In a further confirmation that confidence is returning to the region's equity markets, two deals were completed in India last night, raising a combined $541 million.
An existing shareholder sold Rs19.2 billion ($422 million) worth of shares in Tata Motors, while battery maker Exide Industries raised Rs5.4 billion ($119 million) of fresh capital from a qualified institutional placement. The investor response to both deals was solid and should help convince other issuers waiting in the wings to take the plunge.
And India isn't the only place where a firmer stockmarket is translating into renewed primary market activity. In Hong Kong, Far East Global Group, which provides building facade materials, including glass and curtain walls, started pre-marking yesterday for an initial public offering of about $100 million through sole bookrunner BOC International. And tomorrow, auto retailer Zhongsheng Group Holdings will, according to sources, launch the roadshow for its IPO of about $800 million to $1 billion that it called off after pre-marketing last week amid a failure to agree on a price that was workable in the current market environment. That deal is being run by BOCI, Morgan Stanley and UBS.
Back in India, the Tata Motors offering comprised 25.6 million shares, or a 5.3% stake in the company. The shares were offered in a range between Rs737.4 and Rs761.3, which equalled a discount of 4.4%-7.4% versus yesterday's closing price of Rs796.75 on the National Stock Exchange.
After a four-hour bookbuild that attracted about 50 investors, the deal was priced close to the mid-point at Rs750, resulting in a 5.9% discount. This is a large discount in a market where new share issues are bound by floor prices that typically don't allow the issuers to offer their shares at much more than 2%-3% below the market price.
The seller wasn't disclosed, but sources said it sold its entire stake in the company. Based on the number of shares offered this suggests that the seller really couldn't be any other than German car manufacturer Daimler. Indian media had earlier speculated that Daimler was looking to exit its investment in Tata Motors.
The sale comes as Tata Motors is trading near a two-year high of Rs813 that it reached last Thursday and follows a 480% gain in the past 12 months. The stock jumped 12.2% on Tuesday last week after the company said it had signed a memorandum of understanding with China's BYD Company to enter into a partnership to develop electric vehicles for the mainland market. Daimler is already a leader in the development of zero-emission vehicles, and through this agreement, will have an opportunity to accelerate the development of such vehicles in the largest auto market in the world.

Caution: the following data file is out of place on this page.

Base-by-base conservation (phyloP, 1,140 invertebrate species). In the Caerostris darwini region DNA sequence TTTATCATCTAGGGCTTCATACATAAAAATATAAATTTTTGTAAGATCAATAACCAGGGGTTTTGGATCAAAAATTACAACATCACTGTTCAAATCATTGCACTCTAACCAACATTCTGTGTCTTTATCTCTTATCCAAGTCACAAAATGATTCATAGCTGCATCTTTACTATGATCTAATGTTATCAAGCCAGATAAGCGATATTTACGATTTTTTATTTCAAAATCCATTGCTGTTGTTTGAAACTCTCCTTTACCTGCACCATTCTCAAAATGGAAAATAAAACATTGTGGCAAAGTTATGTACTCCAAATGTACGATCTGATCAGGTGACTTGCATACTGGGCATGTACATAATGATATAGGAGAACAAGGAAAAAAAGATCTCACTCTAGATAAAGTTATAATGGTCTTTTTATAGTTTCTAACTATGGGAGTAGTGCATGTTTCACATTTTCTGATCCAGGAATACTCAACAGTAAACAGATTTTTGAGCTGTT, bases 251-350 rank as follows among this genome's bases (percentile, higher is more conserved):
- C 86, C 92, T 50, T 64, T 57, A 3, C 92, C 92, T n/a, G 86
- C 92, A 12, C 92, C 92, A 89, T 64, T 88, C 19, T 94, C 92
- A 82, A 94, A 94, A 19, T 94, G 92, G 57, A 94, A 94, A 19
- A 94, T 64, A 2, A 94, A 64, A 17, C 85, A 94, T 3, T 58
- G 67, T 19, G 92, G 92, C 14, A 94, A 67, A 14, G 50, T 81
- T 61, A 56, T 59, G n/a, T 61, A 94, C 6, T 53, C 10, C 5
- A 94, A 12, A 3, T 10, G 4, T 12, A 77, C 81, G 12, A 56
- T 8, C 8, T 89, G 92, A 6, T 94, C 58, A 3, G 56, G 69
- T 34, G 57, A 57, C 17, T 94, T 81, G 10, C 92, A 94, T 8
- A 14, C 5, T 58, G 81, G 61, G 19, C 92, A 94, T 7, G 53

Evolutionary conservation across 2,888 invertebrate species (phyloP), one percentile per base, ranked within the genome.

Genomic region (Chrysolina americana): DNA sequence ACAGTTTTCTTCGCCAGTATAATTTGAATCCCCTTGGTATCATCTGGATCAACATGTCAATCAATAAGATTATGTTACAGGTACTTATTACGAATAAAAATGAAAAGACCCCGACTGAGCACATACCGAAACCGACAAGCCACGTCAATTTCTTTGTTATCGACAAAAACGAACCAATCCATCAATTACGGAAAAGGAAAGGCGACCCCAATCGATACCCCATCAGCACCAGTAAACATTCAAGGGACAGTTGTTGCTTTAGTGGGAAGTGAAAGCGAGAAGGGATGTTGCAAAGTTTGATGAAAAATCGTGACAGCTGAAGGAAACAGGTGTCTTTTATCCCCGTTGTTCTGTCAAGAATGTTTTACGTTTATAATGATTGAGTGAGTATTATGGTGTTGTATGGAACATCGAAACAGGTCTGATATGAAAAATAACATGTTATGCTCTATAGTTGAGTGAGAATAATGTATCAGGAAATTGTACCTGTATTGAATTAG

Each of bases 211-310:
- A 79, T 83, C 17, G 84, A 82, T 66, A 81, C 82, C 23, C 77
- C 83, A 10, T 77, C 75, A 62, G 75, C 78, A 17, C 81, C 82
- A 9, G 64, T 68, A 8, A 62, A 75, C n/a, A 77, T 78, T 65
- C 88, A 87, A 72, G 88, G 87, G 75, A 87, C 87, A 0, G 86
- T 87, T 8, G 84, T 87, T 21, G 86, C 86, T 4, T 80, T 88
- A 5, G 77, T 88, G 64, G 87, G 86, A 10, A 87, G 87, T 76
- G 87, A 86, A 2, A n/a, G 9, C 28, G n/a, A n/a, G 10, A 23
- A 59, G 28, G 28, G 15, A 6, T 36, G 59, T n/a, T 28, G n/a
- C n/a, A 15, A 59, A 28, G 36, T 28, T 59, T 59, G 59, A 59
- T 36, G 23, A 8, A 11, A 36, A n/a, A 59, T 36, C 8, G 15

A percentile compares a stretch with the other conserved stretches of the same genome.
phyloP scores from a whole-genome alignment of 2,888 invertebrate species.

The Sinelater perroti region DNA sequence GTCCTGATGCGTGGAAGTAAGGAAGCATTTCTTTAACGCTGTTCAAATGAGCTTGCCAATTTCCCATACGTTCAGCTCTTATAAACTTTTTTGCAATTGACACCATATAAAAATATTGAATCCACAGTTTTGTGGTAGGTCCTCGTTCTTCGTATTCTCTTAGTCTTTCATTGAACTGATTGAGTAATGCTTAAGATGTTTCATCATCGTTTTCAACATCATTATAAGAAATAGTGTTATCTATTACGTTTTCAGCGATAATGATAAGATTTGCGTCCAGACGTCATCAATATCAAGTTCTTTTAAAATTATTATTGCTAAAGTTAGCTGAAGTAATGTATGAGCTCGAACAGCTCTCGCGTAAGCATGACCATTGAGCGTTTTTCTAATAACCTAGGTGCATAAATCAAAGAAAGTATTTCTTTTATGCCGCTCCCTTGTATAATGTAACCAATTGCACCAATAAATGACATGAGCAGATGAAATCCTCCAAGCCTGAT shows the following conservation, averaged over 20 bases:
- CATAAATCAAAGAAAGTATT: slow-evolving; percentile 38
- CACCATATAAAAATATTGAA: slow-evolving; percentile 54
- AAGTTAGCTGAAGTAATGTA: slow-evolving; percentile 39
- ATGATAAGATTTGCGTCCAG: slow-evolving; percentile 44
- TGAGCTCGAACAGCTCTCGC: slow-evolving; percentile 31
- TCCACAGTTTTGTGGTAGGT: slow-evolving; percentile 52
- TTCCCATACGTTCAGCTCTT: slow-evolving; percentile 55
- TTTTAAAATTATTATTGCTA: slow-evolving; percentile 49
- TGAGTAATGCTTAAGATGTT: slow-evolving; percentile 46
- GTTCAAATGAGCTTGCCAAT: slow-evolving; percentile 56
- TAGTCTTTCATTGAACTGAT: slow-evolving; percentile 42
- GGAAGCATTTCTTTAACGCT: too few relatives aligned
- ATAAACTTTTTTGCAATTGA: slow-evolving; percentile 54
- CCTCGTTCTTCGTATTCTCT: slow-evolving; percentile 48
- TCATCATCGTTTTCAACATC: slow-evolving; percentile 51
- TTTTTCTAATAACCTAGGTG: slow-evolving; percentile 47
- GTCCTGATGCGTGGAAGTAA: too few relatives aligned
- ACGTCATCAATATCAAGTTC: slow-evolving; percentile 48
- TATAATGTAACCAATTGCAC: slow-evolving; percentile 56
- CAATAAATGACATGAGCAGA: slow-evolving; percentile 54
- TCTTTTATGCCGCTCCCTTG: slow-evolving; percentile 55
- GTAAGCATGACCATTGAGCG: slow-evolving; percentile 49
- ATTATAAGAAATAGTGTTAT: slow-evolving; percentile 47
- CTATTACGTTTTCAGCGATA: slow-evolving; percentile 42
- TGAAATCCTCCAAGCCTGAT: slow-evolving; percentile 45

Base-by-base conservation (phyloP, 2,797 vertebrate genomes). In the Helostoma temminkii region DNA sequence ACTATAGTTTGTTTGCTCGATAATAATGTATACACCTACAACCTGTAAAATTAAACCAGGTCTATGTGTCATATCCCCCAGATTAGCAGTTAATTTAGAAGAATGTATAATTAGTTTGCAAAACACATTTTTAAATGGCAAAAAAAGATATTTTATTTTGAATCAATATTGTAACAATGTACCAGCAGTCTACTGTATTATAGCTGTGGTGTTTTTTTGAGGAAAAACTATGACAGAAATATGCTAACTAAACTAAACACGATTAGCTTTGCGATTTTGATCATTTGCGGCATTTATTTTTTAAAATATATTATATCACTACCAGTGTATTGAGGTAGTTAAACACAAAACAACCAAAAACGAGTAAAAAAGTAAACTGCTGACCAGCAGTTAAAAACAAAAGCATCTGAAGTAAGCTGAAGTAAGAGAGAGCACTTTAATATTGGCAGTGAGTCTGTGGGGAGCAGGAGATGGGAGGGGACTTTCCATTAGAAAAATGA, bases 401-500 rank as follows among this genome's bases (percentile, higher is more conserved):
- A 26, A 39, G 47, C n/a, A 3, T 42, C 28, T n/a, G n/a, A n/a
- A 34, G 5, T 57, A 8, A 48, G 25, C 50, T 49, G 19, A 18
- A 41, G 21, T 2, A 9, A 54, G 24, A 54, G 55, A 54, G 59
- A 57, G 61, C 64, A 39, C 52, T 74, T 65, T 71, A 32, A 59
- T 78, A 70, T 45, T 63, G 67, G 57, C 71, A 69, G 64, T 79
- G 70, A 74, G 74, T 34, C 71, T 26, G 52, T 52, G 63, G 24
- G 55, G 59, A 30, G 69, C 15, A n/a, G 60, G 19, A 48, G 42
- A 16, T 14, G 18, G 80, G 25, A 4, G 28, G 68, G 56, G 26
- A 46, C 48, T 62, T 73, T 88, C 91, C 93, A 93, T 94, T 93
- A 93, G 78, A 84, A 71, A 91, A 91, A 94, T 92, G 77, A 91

BYD has attracted a lot of attention globally since Warren Buffett invested $230 million in the company in September 2008. His Berkshire Hathaway currently owns just over 28% of the company's H-shares and 9.9% of the company as a whole.
A source said demand for the placement, which was led by Citi, came predominantly from India and the rest of Asia, with a few decent orders from the US as well. European investors remained largely absent. Overall, the deal was more than two times covered.
Aside from the wide (for India) discount, this is also a liquid stock that trades about $70 million in volume per day, which means the deal amounted to just six days' worth of trading. This would have made the deal seem relatively low risk to investors who are worried about being able to get out if the market turns sour again.
Meanwhile, Exide, which makes lead and electronic storage batteries for cars, railways, aircraft and power stations among other things, offered 50 million new shares, or 6.25% of its existing share capital, at a fixed price of Rs107.9 per share. The price was set just above the regulatory floor price of Rs107.86 and resulted in a discount of 2.4% versus yesterday's closing price of Rs110.5 on the National Stock Exchange.
Exide's share price has more than tripled over the past 12 months and reached a 52-week high of Rs122.25 in early January. Analysts are generally positive about its prospects with 13 of the 17 analysts that follow the company recommending investors to buy. The other four have a "hold" recommendation on the stock.
There was no information available about the size or composition of the order book last night as the allocation was expected to be completed this morning, but sources said the deal was well covered. Bank of America Merrill Lynch, Enam, Morgan Stanley and UBS were joint bookrunners for that transaction.